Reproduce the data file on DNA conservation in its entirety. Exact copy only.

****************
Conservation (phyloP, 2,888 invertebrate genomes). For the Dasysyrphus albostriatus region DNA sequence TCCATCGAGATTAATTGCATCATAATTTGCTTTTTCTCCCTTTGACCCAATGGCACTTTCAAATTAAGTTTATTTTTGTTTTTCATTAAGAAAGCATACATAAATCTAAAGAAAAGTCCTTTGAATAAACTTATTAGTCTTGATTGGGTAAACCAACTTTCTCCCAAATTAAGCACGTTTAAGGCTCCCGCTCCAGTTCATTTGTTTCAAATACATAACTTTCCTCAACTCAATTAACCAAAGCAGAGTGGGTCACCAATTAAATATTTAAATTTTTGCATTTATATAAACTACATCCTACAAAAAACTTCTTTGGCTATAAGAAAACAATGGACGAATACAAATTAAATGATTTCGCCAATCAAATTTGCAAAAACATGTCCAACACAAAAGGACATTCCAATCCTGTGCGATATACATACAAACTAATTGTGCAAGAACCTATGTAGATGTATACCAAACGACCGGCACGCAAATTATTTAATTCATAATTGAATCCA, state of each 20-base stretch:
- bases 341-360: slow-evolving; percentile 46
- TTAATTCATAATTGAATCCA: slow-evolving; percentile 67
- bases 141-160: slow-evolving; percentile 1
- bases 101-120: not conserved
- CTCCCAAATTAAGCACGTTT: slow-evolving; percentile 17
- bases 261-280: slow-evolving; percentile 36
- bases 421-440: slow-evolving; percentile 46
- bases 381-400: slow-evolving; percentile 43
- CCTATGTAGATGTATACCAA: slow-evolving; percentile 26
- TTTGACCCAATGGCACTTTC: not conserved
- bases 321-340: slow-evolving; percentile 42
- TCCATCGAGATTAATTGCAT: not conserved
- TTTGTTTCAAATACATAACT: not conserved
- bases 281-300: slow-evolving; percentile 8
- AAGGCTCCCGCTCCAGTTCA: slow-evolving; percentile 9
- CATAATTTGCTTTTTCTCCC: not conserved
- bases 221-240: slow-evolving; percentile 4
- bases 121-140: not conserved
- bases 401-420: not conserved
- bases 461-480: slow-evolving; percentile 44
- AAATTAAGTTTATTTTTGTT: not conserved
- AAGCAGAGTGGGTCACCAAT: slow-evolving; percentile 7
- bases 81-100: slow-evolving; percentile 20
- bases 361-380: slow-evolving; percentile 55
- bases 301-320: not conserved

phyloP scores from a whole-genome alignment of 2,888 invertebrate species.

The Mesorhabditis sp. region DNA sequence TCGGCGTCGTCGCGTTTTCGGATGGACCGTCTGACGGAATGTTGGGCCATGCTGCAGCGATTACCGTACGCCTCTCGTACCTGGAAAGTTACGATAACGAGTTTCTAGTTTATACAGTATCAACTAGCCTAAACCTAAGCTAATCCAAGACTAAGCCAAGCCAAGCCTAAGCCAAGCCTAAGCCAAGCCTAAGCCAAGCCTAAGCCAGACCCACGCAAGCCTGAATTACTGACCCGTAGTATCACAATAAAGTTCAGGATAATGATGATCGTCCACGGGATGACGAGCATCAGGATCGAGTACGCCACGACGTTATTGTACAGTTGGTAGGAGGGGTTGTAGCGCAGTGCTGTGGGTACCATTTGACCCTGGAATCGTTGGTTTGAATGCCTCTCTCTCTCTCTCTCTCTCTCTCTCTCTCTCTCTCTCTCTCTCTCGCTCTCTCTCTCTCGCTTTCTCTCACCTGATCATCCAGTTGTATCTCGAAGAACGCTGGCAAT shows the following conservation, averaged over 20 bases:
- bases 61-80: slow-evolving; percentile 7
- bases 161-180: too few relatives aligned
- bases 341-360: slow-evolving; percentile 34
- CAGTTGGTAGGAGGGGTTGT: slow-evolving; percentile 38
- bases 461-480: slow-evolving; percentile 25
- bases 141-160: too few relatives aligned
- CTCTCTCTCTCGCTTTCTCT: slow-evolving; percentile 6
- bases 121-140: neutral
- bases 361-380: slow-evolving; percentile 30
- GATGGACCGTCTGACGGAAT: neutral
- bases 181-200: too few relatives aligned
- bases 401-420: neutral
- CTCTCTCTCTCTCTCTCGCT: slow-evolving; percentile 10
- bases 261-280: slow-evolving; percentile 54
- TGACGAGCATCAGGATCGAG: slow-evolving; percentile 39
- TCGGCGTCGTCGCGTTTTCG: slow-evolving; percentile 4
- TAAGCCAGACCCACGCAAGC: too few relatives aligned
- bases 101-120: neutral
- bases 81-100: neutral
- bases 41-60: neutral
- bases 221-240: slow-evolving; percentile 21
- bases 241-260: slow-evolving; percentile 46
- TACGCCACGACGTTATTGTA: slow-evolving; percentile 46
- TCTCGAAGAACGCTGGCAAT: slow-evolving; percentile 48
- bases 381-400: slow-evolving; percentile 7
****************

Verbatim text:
Conservation (phyloP, 2,888 invertebrate genomes). For the Dasysyrphus albostriatus region DNA sequence TCCATCGAGATTAATTGCATCATAATTTGCTTTTTCTCCCTTTGACCCAATGGCACTTTCAAATTAAGTTTATTTTTGTTTTTCATTAAGAAAGCATACATAAATCTAAAGAAAAGTCCTTTGAATAAACTTATTAGTCTTGATTGGGTAAACCAACTTTCTCCCAAATTAAGCACGTTTAAGGCTCCCGCTCCAGTTCATTTGTTTCAAATACATAACTTTCCTCAACTCAATTAACCAAAGCAGAGTGGGTCACCAATTAAATATTTAAATTTTTGCATTTATATAAACTACATCCTACAAAAAACTTCTTTGGCTATAAGAAAACAATGGACGAATACAAATTAAATGATTTCGCCAATCAAATTTGCAAAAACATGTCCAACACAAAAGGACATTCCAATCCTGTGCGATATACATACAAACTAATTGTGCAAGAACCTATGTAGATGTATACCAAACGACCGGCACGCAAATTATTTAATTCATAATTGAATCCA, state of each 20-base stretch:
- bases 341-360: slow-evolving; percentile 46
- TTAATTCATAATTGAATCCA: slow-evolving; percentile 67
- bases 141-160: slow-evolving; percentile 1
- bases 101-120: not conserved
- CTCCCAAATTAAGCACGTTT: slow-evolving; percentile 17
- bases 261-280: slow-evolving; percentile 36
- bases 421-440: slow-evolving; percentile 46
- bases 381-400: slow-evolving; percentile 43
- CCTATGTAGATGTATACCAA: slow-evolving; percentile 26
- TTTGACCCAATGGCACTTTC: not conserved
- bases 321-340: slow-evolving; percentile 42
- TCCATCGAGATTAATTGCAT: not conserved
- TTTGTTTCAAATACATAACT: not conserved
- bases 281-300: slow-evolving; percentile 8
- AAGGCTCCCGCTCCAGTTCA: slow-evolving; percentile 9
- CATAATTTGCTTTTTCTCCC: not conserved
- bases 221-240: slow-evolving; percentile 4
- bases 121-140: not conserved
- bases 401-420: not conserved
- bases 461-480: slow-evolving; percentile 44
- AAATTAAGTTTATTTTTGTT: not conserved
- AAGCAGAGTGGGTCACCAAT: slow-evolving; percentile 7
- bases 81-100: slow-evolving; percentile 20
- bases 361-380: slow-evolving; percentile 55
- bases 301-320: not conserved

phyloP scores from a whole-genome alignment of 2,888 invertebrate species.

The Mesorhabditis sp. region DNA sequence TCGGCGTCGTCGCGTTTTCGGATGGACCGTCTGACGGAATGTTGGGCCATGCTGCAGCGATTACCGTACGCCTCTCGTACCTGGAAAGTTACGATAACGAGTTTCTAGTTTATACAGTATCAACTAGCCTAAACCTAAGCTAATCCAAGACTAAGCCAAGCCAAGCCTAAGCCAAGCCTAAGCCAAGCCTAAGCCAAGCCTAAGCCAGACCCACGCAAGCCTGAATTACTGACCCGTAGTATCACAATAAAGTTCAGGATAATGATGATCGTCCACGGGATGACGAGCATCAGGATCGAGTACGCCACGACGTTATTGTACAGTTGGTAGGAGGGGTTGTAGCGCAGTGCTGTGGGTACCATTTGACCCTGGAATCGTTGGTTTGAATGCCTCTCTCTCTCTCTCTCTCTCTCTCTCTCTCTCTCTCTCTCTCTCTCGCTCTCTCTCTCTCGCTTTCTCTCACCTGATCATCCAGTTGTATCTCGAAGAACGCTGGCAAT shows the following conservation, averaged over 20 bases:
- bases 61-80: slow-evolving; percentile 7
- bases 161-180: too few relatives aligned
- bases 341-360: slow-evolving; percentile 34
- CAGTTGGTAGGAGGGGTTGT: slow-evolving; percentile 38
- bases 461-480: slow-evolving; percentile 25
- bases 141-160: too few relatives aligned
- CTCTCTCTCTCGCTTTCTCT: slow-evolving; percentile 6
- bases 121-140: neutral
- bases 361-380: slow-evolving; percentile 30
- GATGGACCGTCTGACGGAAT: neutral
- bases 181-200: too few relatives aligned
- bases 401-420: neutral
- CTCTCTCTCTCTCTCTCGCT: slow-evolving; percentile 10
- bases 261-280: slow-evolving; percentile 54
- TGACGAGCATCAGGATCGAG: slow-evolving; percentile 39
- TCGGCGTCGTCGCGTTTTCG: slow-evolving; percentile 4
- TAAGCCAGACCCACGCAAGC: too few relatives aligned
- bases 101-120: neutral
- bases 81-100: neutral
- bases 41-60: neutral
- bases 221-240: slow-evolving; percentile 21
- bases 241-260: slow-evolving; percentile 46
- TACGCCACGACGTTATTGTA: slow-evolving; percentile 46
- TCTCGAAGAACGCTGGCAAT: slow-evolving; percentile 48
- bases 381-400: slow-evolving; percentile 7